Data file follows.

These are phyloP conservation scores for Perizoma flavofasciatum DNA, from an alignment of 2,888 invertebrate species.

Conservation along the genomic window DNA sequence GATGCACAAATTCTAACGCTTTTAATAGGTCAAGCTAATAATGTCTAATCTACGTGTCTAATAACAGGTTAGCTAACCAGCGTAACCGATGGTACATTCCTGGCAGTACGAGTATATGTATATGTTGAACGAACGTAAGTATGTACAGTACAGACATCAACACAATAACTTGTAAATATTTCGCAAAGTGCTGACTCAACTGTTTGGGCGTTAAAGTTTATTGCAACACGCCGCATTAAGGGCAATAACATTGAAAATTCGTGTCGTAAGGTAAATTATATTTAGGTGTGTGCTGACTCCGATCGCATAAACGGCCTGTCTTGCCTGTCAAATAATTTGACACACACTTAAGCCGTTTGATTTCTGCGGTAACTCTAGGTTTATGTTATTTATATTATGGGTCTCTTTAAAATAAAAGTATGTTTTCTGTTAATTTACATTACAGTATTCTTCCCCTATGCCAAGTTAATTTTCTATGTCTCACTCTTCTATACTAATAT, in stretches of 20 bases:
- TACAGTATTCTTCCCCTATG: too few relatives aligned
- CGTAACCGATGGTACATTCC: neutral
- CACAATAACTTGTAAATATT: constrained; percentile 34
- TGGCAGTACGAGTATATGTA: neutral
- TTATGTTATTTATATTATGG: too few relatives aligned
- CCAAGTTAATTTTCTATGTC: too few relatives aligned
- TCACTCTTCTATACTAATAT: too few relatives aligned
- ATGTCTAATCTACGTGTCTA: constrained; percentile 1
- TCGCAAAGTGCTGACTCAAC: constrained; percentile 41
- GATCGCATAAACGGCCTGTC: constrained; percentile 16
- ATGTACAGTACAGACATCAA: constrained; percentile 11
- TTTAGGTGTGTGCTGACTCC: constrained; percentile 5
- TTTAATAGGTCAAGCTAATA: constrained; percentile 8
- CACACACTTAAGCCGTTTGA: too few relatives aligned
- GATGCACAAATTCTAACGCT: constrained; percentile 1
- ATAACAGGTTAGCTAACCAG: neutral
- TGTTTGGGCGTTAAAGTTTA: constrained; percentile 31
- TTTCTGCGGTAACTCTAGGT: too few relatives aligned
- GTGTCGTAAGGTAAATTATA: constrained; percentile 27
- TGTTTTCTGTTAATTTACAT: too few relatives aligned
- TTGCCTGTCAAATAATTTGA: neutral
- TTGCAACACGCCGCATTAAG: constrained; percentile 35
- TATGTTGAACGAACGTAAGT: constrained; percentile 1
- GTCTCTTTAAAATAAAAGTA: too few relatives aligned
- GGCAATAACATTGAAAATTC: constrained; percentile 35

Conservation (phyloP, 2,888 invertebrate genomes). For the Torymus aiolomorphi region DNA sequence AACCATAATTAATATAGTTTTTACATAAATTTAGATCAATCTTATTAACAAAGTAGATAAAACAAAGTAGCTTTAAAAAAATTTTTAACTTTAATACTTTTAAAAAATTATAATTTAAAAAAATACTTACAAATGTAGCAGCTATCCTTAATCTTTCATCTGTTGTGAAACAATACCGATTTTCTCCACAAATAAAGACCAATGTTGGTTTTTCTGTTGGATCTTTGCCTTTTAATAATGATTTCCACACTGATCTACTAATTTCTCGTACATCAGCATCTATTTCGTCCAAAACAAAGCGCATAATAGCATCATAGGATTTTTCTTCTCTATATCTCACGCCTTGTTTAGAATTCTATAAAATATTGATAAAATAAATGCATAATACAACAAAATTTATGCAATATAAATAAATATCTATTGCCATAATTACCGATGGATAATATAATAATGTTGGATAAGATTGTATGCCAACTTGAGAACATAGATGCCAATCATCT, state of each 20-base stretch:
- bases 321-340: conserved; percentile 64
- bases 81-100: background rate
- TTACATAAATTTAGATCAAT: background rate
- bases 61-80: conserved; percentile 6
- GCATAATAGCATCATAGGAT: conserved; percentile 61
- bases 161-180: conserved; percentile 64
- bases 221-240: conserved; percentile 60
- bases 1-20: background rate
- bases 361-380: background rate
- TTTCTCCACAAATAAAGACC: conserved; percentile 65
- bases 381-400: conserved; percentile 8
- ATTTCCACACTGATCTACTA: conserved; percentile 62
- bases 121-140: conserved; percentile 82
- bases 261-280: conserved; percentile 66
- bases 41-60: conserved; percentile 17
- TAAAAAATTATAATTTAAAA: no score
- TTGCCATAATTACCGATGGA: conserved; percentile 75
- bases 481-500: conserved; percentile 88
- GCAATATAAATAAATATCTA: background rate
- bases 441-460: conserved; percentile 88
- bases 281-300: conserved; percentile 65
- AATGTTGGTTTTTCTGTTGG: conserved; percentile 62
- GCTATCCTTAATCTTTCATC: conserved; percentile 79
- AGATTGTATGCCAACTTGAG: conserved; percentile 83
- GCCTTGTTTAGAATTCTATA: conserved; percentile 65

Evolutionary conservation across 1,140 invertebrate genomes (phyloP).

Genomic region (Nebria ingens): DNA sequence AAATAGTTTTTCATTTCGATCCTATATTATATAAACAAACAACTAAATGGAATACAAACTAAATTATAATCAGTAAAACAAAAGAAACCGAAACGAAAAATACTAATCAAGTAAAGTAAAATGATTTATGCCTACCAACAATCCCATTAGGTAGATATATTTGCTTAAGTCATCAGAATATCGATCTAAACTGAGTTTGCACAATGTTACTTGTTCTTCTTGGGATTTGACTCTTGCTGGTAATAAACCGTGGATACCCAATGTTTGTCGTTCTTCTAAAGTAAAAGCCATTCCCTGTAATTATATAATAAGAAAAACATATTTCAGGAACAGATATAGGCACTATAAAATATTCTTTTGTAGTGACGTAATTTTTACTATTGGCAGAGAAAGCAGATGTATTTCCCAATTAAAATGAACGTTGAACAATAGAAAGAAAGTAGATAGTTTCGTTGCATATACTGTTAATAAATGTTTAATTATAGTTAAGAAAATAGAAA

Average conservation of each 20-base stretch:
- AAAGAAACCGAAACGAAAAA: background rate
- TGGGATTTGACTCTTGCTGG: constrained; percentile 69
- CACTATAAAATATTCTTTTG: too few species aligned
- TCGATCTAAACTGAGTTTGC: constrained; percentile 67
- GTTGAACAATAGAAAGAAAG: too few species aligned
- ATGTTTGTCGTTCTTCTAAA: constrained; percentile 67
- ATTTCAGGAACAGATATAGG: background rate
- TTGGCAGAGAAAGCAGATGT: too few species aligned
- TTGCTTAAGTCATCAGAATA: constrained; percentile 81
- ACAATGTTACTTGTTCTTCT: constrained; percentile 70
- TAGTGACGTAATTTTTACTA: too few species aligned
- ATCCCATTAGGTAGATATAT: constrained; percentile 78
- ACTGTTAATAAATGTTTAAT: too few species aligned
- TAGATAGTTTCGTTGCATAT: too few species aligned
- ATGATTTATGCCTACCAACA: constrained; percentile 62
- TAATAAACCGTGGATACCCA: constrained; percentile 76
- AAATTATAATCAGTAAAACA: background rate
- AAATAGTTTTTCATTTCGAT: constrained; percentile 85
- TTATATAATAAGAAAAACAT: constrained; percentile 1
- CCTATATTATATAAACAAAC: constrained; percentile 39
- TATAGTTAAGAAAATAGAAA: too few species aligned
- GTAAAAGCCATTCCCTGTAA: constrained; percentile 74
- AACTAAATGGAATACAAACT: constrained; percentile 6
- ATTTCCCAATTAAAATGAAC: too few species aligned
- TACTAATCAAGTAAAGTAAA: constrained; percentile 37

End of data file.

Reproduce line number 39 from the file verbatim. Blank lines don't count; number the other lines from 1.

- bases 381-400: conserved; percentile 8